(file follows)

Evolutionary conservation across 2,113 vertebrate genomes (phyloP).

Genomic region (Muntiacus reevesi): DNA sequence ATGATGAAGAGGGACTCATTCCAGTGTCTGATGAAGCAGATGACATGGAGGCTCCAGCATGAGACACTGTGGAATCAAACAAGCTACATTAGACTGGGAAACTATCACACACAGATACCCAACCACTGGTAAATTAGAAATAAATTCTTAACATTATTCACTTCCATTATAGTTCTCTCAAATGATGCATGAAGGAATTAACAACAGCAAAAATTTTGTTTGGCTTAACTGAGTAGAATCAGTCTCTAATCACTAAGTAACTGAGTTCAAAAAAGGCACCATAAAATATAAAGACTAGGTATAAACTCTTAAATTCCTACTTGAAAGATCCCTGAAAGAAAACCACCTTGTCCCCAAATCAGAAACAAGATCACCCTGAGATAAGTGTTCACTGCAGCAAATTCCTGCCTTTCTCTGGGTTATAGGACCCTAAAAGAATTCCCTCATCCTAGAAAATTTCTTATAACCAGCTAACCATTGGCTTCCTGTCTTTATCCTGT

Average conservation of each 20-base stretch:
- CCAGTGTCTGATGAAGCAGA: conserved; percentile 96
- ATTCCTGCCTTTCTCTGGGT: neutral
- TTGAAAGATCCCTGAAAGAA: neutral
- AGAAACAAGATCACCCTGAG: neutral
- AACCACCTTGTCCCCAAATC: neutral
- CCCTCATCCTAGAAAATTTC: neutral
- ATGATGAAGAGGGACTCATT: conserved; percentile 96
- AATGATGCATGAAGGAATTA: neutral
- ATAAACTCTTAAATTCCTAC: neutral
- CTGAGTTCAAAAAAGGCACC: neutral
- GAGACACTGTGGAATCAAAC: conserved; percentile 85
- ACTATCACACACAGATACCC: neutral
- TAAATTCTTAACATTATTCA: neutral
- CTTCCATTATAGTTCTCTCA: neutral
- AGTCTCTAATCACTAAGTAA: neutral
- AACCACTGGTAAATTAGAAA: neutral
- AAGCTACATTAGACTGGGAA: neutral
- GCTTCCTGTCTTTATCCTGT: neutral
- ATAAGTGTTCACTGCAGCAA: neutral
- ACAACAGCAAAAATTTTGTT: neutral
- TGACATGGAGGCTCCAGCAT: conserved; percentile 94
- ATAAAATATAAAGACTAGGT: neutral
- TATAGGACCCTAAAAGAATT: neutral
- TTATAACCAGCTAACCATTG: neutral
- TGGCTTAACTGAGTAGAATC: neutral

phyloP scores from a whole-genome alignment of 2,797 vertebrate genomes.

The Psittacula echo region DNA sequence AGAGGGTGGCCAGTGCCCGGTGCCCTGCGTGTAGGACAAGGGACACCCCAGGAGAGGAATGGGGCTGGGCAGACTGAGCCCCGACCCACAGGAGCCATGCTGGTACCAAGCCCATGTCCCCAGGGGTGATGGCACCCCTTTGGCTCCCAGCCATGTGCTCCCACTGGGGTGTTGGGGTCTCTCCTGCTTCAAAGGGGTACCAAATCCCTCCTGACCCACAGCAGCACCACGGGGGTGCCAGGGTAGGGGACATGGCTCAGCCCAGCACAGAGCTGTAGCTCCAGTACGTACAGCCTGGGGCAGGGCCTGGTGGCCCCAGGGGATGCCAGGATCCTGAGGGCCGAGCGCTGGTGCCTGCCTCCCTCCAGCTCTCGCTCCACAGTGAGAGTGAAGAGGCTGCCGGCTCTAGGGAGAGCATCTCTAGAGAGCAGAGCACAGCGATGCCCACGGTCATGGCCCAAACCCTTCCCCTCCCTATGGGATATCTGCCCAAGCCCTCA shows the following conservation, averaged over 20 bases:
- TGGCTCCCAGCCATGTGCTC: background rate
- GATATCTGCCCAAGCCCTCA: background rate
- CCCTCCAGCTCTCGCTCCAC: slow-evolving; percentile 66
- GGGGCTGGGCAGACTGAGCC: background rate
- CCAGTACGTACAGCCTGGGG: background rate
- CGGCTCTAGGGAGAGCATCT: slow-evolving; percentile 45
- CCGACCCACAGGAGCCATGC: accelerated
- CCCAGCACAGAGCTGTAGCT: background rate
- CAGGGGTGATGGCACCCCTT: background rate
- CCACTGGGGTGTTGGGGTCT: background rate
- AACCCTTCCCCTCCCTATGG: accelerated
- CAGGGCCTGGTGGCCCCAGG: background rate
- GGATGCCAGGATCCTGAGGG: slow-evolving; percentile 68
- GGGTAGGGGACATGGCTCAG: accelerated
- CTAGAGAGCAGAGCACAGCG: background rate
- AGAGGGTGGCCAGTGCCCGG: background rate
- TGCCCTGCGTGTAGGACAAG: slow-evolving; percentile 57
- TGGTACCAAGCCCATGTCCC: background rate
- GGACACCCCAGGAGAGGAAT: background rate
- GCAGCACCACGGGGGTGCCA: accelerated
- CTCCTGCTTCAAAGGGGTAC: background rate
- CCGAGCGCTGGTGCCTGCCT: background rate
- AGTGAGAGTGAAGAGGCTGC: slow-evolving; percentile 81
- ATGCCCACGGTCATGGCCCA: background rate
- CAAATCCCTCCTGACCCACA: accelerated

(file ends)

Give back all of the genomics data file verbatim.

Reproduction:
Evolutionary conservation across 2,113 vertebrate genomes (phyloP).

Genomic region (Muntiacus reevesi): DNA sequence ATGATGAAGAGGGACTCATTCCAGTGTCTGATGAAGCAGATGACATGGAGGCTCCAGCATGAGACACTGTGGAATCAAACAAGCTACATTAGACTGGGAAACTATCACACACAGATACCCAACCACTGGTAAATTAGAAATAAATTCTTAACATTATTCACTTCCATTATAGTTCTCTCAAATGATGCATGAAGGAATTAACAACAGCAAAAATTTTGTTTGGCTTAACTGAGTAGAATCAGTCTCTAATCACTAAGTAACTGAGTTCAAAAAAGGCACCATAAAATATAAAGACTAGGTATAAACTCTTAAATTCCTACTTGAAAGATCCCTGAAAGAAAACCACCTTGTCCCCAAATCAGAAACAAGATCACCCTGAGATAAGTGTTCACTGCAGCAAATTCCTGCCTTTCTCTGGGTTATAGGACCCTAAAAGAATTCCCTCATCCTAGAAAATTTCTTATAACCAGCTAACCATTGGCTTCCTGTCTTTATCCTGT

Average conservation of each 20-base stretch:
- CCAGTGTCTGATGAAGCAGA: conserved; percentile 96
- ATTCCTGCCTTTCTCTGGGT: neutral
- TTGAAAGATCCCTGAAAGAA: neutral
- AGAAACAAGATCACCCTGAG: neutral
- AACCACCTTGTCCCCAAATC: neutral
- CCCTCATCCTAGAAAATTTC: neutral
- ATGATGAAGAGGGACTCATT: conserved; percentile 96
- AATGATGCATGAAGGAATTA: neutral
- ATAAACTCTTAAATTCCTAC: neutral
- CTGAGTTCAAAAAAGGCACC: neutral
- GAGACACTGTGGAATCAAAC: conserved; percentile 85
- ACTATCACACACAGATACCC: neutral
- TAAATTCTTAACATTATTCA: neutral
- CTTCCATTATAGTTCTCTCA: neutral
- AGTCTCTAATCACTAAGTAA: neutral
- AACCACTGGTAAATTAGAAA: neutral
- AAGCTACATTAGACTGGGAA: neutral
- GCTTCCTGTCTTTATCCTGT: neutral
- ATAAGTGTTCACTGCAGCAA: neutral
- ACAACAGCAAAAATTTTGTT: neutral
- TGACATGGAGGCTCCAGCAT: conserved; percentile 94
- ATAAAATATAAAGACTAGGT: neutral
- TATAGGACCCTAAAAGAATT: neutral
- TTATAACCAGCTAACCATTG: neutral
- TGGCTTAACTGAGTAGAATC: neutral

phyloP scores from a whole-genome alignment of 2,797 vertebrate genomes.

The Psittacula echo region DNA sequence AGAGGGTGGCCAGTGCCCGGTGCCCTGCGTGTAGGACAAGGGACACCCCAGGAGAGGAATGGGGCTGGGCAGACTGAGCCCCGACCCACAGGAGCCATGCTGGTACCAAGCCCATGTCCCCAGGGGTGATGGCACCCCTTTGGCTCCCAGCCATGTGCTCCCACTGGGGTGTTGGGGTCTCTCCTGCTTCAAAGGGGTACCAAATCCCTCCTGACCCACAGCAGCACCACGGGGGTGCCAGGGTAGGGGACATGGCTCAGCCCAGCACAGAGCTGTAGCTCCAGTACGTACAGCCTGGGGCAGGGCCTGGTGGCCCCAGGGGATGCCAGGATCCTGAGGGCCGAGCGCTGGTGCCTGCCTCCCTCCAGCTCTCGCTCCACAGTGAGAGTGAAGAGGCTGCCGGCTCTAGGGAGAGCATCTCTAGAGAGCAGAGCACAGCGATGCCCACGGTCATGGCCCAAACCCTTCCCCTCCCTATGGGATATCTGCCCAAGCCCTCA shows the following conservation, averaged over 20 bases:
- TGGCTCCCAGCCATGTGCTC: background rate
- GATATCTGCCCAAGCCCTCA: background rate
- CCCTCCAGCTCTCGCTCCAC: slow-evolving; percentile 66
- GGGGCTGGGCAGACTGAGCC: background rate
- CCAGTACGTACAGCCTGGGG: background rate
- CGGCTCTAGGGAGAGCATCT: slow-evolving; percentile 45
- CCGACCCACAGGAGCCATGC: accelerated
- CCCAGCACAGAGCTGTAGCT: background rate
- CAGGGGTGATGGCACCCCTT: background rate
- CCACTGGGGTGTTGGGGTCT: background rate
- AACCCTTCCCCTCCCTATGG: accelerated
- CAGGGCCTGGTGGCCCCAGG: background rate
- GGATGCCAGGATCCTGAGGG: slow-evolving; percentile 68
- GGGTAGGGGACATGGCTCAG: accelerated
- CTAGAGAGCAGAGCACAGCG: background rate
- AGAGGGTGGCCAGTGCCCGG: background rate
- TGCCCTGCGTGTAGGACAAG: slow-evolving; percentile 57
- TGGTACCAAGCCCATGTCCC: background rate
- GGACACCCCAGGAGAGGAAT: background rate
- GCAGCACCACGGGGGTGCCA: accelerated
- CTCCTGCTTCAAAGGGGTAC: background rate
- CCGAGCGCTGGTGCCTGCCT: background rate
- AGTGAGAGTGAAGAGGCTGC: slow-evolving; percentile 81
- ATGCCCACGGTCATGGCCCA: background rate
- CAAATCCCTCCTGACCCACA: accelerated